St John the Evangelist is on the
south-east side of the junction between Chingford Road and
Brookscroft Road in the northern edge of Walthamstow beyond Forest
Road. Apart from an early chapel at Higham (which was founded in 1441,
gave its name to nearby Chapel End, and was in ruins by 1650), St
Mary's parish church was the only Anglican place of worship until
1829. In that year a chapel of ease, St John's, was built at Chapel
End on the initiative of the vicar.
In 1844 St John's gained its own parish.
In 1923 the original church, which had for some years been
structurally weak, was demolished. A new one on the same site,
designed in a Gothic style by H P Burke Downing and built in brown
brick with stone dressings, was consecrated in 1924. Because of lack
of funds only three bays of the nave were built at that time. A
fourth bay and a permanent west wall were added in 1961.
Mathews Memorial Methodist Church
is on Penrhyn Crescent, which exits onto Chingford Road just a few
metres north of St John's. It originated as a men's meeting
connected with the Spruce Hill Congregational mission. In 1908 the
old iron church from Shern Hall was erected in Brettenham Road. It
became known as the Men's Own Brotherhood Hall, Chapel End.
In 1924 it gained its current name after its most prominent
minister. This permanent church was opened in 1930.
Spruce Hill Baptist Church is on
Brookscroft Road in the slightly burnished Church End area of
northern Walthamstow, opposite the entrance to Northbank Road.
The church originated in about 1904, when J S Rideout, caretaker
of Livingstone College, at the suggestion of R H Eastty, minister
at Erskine Road Spurgeon Memorial Church, started Baptist services
in a disused shop at the junction of Thorpe Road and St John's Road.
In 1905 an iron church was erected as as Spruce
Hill Baptist Church in Brookscroft Road. The present church was opened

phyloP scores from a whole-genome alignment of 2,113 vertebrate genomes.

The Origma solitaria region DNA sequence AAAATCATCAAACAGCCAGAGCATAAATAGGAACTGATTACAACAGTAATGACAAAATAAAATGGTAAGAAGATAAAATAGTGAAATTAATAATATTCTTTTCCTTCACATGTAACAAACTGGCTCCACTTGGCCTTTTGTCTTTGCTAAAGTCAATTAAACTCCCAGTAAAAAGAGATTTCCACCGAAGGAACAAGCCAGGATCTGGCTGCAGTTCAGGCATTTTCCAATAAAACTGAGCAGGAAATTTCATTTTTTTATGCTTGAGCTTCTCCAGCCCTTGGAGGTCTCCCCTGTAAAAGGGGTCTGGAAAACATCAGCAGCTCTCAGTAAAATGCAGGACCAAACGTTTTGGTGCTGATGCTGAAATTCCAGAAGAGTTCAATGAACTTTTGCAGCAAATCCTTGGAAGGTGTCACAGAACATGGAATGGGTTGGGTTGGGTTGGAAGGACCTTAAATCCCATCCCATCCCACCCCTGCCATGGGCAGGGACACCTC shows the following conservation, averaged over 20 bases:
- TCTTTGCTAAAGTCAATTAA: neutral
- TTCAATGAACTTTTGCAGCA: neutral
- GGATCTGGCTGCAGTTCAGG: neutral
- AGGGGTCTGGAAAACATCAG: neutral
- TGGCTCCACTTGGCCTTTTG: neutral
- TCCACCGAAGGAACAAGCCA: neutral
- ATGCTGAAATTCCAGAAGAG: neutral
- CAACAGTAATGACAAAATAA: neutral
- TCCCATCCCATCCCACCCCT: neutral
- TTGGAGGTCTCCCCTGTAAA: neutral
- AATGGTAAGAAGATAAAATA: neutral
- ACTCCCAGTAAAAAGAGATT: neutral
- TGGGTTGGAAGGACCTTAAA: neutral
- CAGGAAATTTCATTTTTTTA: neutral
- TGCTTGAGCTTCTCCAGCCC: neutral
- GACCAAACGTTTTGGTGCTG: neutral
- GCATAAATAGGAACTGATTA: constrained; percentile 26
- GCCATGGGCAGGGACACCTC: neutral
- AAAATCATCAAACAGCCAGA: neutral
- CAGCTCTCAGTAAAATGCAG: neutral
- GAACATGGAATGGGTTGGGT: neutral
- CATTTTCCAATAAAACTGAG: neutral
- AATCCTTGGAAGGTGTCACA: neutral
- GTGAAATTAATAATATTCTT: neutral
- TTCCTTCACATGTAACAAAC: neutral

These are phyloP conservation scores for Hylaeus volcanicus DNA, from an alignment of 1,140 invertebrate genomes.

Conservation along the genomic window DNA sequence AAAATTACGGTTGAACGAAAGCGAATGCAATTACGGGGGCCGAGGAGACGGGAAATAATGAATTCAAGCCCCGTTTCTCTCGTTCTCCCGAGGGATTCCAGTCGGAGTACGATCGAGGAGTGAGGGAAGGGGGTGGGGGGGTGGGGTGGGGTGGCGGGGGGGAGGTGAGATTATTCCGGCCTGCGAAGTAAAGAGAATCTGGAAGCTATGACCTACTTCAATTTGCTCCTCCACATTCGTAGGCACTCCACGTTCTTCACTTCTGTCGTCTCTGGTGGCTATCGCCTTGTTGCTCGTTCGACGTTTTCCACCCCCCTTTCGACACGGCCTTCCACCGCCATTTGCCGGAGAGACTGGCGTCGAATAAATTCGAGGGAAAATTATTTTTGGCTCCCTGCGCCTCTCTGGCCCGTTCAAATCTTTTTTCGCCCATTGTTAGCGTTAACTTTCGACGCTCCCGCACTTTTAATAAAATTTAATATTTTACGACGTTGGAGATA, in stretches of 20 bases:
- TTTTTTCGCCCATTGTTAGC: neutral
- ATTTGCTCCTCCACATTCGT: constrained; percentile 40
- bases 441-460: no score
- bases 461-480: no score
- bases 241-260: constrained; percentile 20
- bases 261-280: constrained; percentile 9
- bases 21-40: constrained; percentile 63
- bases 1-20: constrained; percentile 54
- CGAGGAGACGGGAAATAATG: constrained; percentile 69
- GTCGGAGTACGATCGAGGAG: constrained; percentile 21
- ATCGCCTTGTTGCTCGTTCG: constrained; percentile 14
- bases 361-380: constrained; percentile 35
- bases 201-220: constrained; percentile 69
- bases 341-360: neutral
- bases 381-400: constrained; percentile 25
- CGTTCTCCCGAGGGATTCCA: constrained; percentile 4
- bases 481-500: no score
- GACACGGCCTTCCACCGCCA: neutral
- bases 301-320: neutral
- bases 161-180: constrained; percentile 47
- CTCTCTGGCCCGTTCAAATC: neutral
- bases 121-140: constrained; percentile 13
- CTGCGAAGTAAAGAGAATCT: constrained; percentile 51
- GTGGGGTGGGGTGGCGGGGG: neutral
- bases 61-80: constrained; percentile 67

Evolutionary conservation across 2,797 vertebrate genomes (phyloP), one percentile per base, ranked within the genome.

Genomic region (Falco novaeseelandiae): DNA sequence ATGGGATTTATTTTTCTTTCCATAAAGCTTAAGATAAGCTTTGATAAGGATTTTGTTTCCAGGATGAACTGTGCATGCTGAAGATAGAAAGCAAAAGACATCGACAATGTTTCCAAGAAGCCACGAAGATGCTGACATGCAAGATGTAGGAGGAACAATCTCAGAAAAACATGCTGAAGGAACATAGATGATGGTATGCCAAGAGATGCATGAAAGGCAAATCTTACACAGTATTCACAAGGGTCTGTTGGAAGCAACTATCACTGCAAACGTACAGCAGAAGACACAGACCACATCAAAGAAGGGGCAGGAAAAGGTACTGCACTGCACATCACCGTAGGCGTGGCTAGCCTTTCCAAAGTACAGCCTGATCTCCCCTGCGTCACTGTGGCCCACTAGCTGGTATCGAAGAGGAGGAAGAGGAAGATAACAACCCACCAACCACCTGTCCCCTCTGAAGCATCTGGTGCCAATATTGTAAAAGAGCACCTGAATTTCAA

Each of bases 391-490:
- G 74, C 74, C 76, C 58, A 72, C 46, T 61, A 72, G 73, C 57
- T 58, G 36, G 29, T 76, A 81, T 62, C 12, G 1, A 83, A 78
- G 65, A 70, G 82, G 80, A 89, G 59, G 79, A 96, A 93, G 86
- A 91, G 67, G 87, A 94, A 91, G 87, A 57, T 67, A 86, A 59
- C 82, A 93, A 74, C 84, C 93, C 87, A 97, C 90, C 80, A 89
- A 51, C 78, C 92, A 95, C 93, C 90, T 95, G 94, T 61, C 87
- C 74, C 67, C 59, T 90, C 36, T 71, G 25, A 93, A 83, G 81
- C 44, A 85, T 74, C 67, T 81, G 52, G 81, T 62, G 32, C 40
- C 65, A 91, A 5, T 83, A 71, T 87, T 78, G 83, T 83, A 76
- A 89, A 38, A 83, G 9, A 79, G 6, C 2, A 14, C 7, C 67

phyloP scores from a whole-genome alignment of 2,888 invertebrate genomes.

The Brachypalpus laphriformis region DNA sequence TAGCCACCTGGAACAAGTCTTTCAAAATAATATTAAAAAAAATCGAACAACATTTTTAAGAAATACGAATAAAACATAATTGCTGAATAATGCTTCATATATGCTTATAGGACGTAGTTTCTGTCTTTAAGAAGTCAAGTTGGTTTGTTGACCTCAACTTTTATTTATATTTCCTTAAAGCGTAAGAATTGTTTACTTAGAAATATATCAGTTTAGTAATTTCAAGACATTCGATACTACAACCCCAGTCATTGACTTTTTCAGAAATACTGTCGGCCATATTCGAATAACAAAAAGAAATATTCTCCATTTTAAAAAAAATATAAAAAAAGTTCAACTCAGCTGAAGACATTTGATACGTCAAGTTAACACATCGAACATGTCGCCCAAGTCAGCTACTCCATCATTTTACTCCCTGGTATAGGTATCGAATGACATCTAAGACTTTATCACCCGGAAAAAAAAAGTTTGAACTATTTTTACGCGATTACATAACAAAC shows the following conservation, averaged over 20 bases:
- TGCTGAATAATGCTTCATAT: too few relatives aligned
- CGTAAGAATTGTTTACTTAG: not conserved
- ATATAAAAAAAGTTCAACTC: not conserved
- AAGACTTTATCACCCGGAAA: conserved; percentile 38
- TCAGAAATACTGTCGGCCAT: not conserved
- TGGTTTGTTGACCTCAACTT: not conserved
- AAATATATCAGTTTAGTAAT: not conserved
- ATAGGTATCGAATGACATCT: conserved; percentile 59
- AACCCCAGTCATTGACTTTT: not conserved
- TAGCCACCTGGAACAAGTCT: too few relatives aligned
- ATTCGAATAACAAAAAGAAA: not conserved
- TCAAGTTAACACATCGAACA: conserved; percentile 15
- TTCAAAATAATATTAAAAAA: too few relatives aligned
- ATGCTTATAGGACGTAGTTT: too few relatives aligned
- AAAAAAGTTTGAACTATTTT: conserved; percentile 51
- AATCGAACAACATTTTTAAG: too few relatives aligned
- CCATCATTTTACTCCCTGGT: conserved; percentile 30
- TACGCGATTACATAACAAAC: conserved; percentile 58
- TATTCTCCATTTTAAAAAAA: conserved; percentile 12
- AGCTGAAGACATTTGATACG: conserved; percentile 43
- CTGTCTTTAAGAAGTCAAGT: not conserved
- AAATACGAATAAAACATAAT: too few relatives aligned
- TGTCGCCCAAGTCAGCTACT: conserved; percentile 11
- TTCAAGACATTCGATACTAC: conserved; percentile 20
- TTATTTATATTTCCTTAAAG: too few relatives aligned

in 1911. The original fittings, including the pulpit, are said to have
come from the Erskine Road church which closed in the same year, but
this was replaced in 1937 when the interior underwent substantial
rebuilding, with a pulpit and gallery over 200 years old being added
from a North London church. Membership was 71 in 1939, and 37 in 1967.
Spruce Hill Congregational Church used to
stand at the eastern end of Brookscroft Road. It originated in 1893
as an independent Trinity Church mission. A small church was built
in 1900 but membership was always small. The church was temporarily
closed in 1942-1943, and it closed permanently in about 1946. It was
sold about 1952 and demolished. In 1969 the site was occupied by
shops, which were demolished or converted into houses (on the right)
The Rivers of Life Church is housed within
Wadham Gospel Hall on Roberts Road in Church End. Probably a
fairly quiet area, which is now overshadowed by the roar of traffic
from the multiple lanes of the North Circular road opposite. As with
many small non-conformist churches in the early twenty-first
century, this one shares its premises with a pre-school nursery. The
Elim Church here closed down before 2006, and the new church
was started by the Kensington Temple.
The Catholic Church of Christ the King,
South Chingford & Walthamstow, lies on Chingford Road on the
northern side of the North Circular. The church was opened in 1932,
with only Our Lady and St George predating it in the district. The
site immediately south of the church, now a large roundabout over
the new North Circular, was the site of the Crooked Billet public
house. When that was demolished for the road rebuilding, the church
had to be moved back 200 feet.
Living Flames Baptist Church is on
Fulbourne Road in Church End, again very close to the North Circular
but further to the east. The building began its life as Highams
Park Tabernacle, Fulbourne Road, and this church was initially
founded in 1904 by T A Tucker as a mission in Station Parade. It
moved to Hale End Road in 1905 and Cavendish Road in 1906. When the
present church in Fulbourne Road was built in 1910 the pastor was T
Wadham Road Primitive Methodist Church lay
directly opposite Highams Park Tabernacle. The North Circular now
divides the two sites. It originated in 1878 as a mission for Marsh
Street. Services were held in the open and in a disused skittle
alley until a mission hall and site were donated in 1880. In 1903 it
was the smallest of the Primitive Methodist churches. A new hall was
built in 1923, but closed in 1937 and was later used by the Brethren
until its demolition in 1953.